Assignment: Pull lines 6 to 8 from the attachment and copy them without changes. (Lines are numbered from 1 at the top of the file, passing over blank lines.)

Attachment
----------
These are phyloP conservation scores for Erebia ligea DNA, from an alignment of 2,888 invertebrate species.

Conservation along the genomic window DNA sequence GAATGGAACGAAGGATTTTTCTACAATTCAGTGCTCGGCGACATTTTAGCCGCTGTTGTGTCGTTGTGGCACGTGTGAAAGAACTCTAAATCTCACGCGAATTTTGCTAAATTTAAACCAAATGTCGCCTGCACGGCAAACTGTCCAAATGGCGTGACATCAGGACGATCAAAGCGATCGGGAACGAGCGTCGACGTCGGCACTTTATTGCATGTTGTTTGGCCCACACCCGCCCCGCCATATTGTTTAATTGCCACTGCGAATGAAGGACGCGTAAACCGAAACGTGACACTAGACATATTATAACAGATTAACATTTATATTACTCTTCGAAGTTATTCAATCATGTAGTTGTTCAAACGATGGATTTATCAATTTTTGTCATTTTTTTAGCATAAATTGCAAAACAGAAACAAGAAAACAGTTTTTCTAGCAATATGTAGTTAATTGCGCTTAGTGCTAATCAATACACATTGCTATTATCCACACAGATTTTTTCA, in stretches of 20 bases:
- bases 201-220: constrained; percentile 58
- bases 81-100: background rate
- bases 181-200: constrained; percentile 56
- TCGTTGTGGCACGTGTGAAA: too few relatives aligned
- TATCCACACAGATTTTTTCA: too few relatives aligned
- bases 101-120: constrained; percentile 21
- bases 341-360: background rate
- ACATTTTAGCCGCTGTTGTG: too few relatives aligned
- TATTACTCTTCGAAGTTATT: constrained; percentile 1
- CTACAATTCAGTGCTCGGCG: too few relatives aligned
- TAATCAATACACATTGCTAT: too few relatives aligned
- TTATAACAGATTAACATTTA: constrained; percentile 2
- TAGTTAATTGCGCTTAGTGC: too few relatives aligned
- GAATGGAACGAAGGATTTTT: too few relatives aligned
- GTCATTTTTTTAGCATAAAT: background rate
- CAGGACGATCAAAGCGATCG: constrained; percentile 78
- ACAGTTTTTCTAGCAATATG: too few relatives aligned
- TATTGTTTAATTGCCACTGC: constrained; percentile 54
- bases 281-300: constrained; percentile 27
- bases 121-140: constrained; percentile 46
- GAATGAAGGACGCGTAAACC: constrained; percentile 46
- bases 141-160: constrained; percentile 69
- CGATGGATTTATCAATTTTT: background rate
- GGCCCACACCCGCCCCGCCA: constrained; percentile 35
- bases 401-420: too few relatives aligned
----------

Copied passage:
- TCGTTGTGGCACGTGTGAAA: too few relatives aligned
- TATCCACACAGATTTTTTCA: too few relatives aligned
- bases 101-120: constrained; percentile 21